Commissioned piece of writing as part of ‘Let’s Talk about Sexual Violence’ at the University of Leicester. See more about the exhibition and project at www.talksv.uk
Commissioned piece of writing as part of ‘Let’s Talk about Sexual Violence’ at the University of Leicester. See more about the exhibition and project at www.talksv.uk
Surva (Bulgarian: Сурва) festival takes place towards the end of January in Pernik, Bulgaria. A parade of the kukeri – costumed demons and other figures – is performed, including dancing, music making and pantomimes.
Lots of groups from all over Bulgaria perform their traditional ‘kukeri’ pieces and there is a great variety of styles in costume, dance and what’s included in the performance. Most of the kukeri wear bells, bang drums or blow horns and generally make a lot of noise and look fearsome to scare off the evil spirits and bring in the regeneration of the year.
Watching the kukeri, I thought about how these preserved acts of ritual purging and cleansing relate to essential concepts of the human psyche: how to cleanse the demon the human form must also become the demon; how pagan rituals figure the subjugation of the human form to the ruthlessness of nature, and prepare the human and his community for this ruthlessness; and also how they recognise and then recontain the chaos of natural forces.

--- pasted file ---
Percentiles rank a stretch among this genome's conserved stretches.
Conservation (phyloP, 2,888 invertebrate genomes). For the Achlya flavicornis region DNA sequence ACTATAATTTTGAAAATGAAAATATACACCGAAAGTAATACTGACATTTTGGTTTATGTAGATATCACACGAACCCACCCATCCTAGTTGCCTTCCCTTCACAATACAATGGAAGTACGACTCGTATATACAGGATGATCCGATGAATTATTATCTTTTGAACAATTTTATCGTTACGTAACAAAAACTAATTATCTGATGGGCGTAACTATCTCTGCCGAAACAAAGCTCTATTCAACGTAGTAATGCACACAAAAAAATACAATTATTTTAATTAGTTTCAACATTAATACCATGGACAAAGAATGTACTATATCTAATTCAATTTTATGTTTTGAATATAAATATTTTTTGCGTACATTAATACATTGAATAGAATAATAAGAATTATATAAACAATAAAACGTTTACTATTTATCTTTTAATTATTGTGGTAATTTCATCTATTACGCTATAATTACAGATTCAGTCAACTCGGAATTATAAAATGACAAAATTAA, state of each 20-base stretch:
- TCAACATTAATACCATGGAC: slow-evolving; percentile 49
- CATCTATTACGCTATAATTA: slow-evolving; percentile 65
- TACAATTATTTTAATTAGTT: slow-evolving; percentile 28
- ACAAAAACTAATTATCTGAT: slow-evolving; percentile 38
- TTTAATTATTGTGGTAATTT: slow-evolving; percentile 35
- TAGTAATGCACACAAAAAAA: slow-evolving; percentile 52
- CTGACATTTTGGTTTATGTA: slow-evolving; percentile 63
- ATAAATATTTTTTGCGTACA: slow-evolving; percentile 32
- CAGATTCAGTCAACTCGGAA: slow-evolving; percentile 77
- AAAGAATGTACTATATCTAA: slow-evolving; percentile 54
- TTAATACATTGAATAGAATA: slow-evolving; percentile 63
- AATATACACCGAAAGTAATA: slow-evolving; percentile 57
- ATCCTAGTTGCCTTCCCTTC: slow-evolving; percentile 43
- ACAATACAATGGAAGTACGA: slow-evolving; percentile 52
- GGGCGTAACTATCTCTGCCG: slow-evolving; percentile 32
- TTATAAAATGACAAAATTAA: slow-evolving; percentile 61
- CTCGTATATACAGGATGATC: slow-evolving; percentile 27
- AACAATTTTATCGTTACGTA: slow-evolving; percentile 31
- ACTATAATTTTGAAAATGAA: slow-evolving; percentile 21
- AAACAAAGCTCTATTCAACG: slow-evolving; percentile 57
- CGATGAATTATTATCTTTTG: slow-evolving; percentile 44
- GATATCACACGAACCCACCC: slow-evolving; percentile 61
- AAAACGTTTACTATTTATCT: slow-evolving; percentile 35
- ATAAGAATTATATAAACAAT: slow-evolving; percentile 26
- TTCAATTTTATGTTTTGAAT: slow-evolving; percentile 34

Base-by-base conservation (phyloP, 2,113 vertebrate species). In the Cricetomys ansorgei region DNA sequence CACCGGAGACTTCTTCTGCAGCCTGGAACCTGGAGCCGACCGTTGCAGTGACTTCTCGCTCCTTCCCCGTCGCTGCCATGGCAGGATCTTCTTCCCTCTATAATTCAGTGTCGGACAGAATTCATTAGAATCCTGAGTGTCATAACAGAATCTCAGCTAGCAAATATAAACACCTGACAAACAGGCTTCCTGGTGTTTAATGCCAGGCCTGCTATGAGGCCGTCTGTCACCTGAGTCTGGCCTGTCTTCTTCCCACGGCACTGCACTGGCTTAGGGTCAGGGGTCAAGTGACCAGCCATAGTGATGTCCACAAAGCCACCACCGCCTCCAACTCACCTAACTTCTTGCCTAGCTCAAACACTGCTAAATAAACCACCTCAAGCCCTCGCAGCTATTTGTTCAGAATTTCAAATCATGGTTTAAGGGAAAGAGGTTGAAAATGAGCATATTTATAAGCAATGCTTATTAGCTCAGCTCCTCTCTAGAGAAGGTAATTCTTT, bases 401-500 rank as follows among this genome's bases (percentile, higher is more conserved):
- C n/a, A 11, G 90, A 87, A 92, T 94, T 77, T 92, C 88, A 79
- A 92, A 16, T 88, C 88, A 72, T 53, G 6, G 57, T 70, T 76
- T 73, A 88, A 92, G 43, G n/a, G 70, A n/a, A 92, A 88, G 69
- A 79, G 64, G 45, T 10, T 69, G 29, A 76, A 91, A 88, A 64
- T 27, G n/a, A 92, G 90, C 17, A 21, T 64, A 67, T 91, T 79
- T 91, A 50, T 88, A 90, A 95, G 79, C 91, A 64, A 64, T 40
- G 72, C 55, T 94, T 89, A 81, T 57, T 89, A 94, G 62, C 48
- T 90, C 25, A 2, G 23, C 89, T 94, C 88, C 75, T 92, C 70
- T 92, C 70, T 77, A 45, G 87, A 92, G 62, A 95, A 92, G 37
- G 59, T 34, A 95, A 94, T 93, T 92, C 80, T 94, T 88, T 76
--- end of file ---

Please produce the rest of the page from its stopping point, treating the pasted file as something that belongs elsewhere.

Even in this, much modernised version of the ritual, certain indicators of more violent and wild things remain – the costumes are hot and heavy. The (mostly) men carry their masks before their performance in the parade square, putting off the moment when they will be encased in thick goat hide or wool or large, hard, wobbling head dresses. You can see performers remove them, panting and sweating, whenever they get a break – their breath steaming in the cold air. This physical effort, whereby the man must carry the burden of his costume and become cocooned in the hot body of the figure he portrays, seems to me to echo something of the necessary pain of purging. It is painful to become the demon and to fight the demon, only the strong can do it, but through pain the relief of a fresh cycle is attained – like a body fighting infection through fever. What this also darkly hints at, I suppose, is the possibility that this battle is lost – that unwilling sacrifices are made to the demon, bodies are lost in the fight to overcome the old year and all it implies about death, retrogradation, and fear of apocalypse. What if the new year just simply doesn’t come?